Healthy Habits in the Workplace

  • Handwashing
    • Handwashing is always the single most effective and simplest way to prevent the spread of disease. You should always wash hands after using the restroom. Wash hands at the start of your shift, after removing any protective gloves, between patients, before food prep, etc. Be mindful of the type of work you’re in and fill in appropriate times when diseases could potentially be spread. Never underestimate the importance and effectiveness of handwashing. Keeping a generally clean and sanitary work environment also prevents the spread of disease.
  • Ventilation
    • Proper air ventilation can also help prevent the spread of disease. The building humidity should be kept at 60 percent or less to inhibit the growth of any mold or fungus. Ensure that the building’s ventilation system is maintained properly. Circulation of fresh air keeps bacteria from growing and provides healthy air to breathe.
  • Vaccinations
    • Keep up to date on all the recommended vaccinations. Providing on-site vaccinations that pertain to your line of work is an extra measure that is well worth the effort. Tetanus and Flu shots are beneficial to everyone. Certain hepatitis vaccinations should be emphasized to protect those working with children, in healthcare or waste collection. Consult your doctor for the best vaccine recommendations for your workplace.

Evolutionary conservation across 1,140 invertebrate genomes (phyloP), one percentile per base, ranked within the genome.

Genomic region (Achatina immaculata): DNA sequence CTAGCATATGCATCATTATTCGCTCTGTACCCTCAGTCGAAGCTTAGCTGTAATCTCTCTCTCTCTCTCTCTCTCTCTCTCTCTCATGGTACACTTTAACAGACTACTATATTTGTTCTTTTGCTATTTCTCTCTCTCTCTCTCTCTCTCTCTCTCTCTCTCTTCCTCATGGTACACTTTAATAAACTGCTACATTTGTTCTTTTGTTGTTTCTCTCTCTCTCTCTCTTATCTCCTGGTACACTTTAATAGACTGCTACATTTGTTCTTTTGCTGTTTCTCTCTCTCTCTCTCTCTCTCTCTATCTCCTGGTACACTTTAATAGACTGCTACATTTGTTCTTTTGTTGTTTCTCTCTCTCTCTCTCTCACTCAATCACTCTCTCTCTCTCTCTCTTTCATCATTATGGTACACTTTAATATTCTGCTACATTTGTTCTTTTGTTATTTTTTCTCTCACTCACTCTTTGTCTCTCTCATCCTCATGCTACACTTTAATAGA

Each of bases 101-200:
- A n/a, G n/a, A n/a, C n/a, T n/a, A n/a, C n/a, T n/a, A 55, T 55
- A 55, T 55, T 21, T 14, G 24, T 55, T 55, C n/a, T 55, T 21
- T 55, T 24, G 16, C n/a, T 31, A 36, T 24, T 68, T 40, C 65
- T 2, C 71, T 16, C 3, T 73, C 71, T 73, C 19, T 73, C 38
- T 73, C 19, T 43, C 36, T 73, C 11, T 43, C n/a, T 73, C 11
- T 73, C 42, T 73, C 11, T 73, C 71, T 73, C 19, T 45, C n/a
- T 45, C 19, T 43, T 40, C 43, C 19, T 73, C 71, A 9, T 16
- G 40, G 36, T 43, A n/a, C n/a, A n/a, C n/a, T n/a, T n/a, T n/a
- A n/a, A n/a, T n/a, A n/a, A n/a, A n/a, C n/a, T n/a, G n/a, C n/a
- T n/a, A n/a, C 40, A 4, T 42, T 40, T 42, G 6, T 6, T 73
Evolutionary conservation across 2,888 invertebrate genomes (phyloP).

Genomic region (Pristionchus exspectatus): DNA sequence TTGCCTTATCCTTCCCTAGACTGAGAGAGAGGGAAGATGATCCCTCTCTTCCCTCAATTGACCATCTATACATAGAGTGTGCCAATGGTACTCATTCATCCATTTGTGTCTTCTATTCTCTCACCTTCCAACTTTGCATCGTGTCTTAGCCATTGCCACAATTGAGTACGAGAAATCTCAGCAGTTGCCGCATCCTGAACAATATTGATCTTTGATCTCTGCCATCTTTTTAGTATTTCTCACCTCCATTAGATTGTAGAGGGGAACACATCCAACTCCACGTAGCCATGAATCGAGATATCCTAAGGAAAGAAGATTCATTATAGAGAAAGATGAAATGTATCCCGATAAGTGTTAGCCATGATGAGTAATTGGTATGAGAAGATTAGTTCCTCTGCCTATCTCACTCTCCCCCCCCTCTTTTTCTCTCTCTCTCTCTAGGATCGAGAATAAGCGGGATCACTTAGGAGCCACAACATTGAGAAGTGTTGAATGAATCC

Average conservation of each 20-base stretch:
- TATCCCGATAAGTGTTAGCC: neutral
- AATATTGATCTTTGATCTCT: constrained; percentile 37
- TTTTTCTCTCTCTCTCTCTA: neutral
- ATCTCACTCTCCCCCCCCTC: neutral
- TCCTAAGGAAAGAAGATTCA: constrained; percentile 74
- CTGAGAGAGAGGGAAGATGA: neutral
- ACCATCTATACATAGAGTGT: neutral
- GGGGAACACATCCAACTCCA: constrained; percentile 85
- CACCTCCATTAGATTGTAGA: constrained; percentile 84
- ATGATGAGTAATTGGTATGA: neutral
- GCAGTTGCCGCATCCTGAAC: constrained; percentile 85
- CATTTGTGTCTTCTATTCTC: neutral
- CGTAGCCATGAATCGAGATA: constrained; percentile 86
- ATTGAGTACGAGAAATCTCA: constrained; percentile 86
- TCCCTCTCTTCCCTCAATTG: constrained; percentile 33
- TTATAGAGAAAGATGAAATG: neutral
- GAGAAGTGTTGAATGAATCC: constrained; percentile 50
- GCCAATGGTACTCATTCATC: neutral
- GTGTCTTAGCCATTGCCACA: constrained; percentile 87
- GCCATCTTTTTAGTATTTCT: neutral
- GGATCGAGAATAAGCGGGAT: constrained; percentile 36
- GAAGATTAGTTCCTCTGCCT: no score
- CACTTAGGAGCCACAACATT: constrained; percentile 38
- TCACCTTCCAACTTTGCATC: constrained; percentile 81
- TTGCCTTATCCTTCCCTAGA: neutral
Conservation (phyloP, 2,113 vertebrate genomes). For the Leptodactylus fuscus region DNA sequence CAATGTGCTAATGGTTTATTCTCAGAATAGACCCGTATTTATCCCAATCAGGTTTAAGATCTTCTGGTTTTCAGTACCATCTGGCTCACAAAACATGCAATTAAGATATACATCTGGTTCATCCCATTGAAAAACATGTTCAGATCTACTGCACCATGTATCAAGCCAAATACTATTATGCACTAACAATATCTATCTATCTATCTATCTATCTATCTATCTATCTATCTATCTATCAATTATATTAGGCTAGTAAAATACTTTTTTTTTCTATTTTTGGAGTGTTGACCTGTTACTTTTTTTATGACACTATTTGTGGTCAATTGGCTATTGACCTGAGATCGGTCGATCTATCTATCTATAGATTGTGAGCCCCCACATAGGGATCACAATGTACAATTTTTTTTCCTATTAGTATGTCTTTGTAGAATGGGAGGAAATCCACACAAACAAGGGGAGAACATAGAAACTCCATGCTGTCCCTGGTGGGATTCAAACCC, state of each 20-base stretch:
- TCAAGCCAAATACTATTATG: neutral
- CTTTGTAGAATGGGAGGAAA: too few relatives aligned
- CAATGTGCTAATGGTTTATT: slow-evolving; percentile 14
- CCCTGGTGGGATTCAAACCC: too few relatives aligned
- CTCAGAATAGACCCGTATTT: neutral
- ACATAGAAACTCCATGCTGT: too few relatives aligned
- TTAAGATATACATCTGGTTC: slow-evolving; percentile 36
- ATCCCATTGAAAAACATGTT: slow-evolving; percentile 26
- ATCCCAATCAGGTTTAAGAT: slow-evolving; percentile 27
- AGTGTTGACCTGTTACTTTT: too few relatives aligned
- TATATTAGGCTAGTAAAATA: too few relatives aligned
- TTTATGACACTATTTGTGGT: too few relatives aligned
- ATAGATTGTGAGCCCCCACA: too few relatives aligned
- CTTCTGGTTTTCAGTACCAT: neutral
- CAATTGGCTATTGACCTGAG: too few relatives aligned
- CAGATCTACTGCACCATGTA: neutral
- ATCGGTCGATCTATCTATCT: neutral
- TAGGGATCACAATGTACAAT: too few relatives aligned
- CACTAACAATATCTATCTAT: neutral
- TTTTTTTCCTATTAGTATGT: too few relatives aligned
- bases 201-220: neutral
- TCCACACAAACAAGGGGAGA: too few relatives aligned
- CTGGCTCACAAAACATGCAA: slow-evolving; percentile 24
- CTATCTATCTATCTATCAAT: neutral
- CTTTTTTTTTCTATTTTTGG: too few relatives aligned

• Protective gear
    • If you can potentially come into contact with any type of hazardous material at work, the proper protective covering can be life-saving. Eyes and mouths are vulnerable areas that can easily contract an illness. Keep them covered with masks, face shields, respirators, and safety glasses. Use gowns and gloves to cover clothing and hands which can carry infectious material. Without these coverings, diseases can be spread from person to person or from hand to face.

Safety in the Workplace

Safety policies and procedures are extremely important. But they are only useful if they are actually practiced. Review policies frequently and make sure all employees are familiar with them. Making safety a priority has to become a habit and habits take time to develop. When you create a work environment that promotes safe practices, it has to start with the employer to trickle down to the employees. Create a culture of safety and new employees will naturally be grafted in.

Other things to keep in mind when promoting a safe work environment: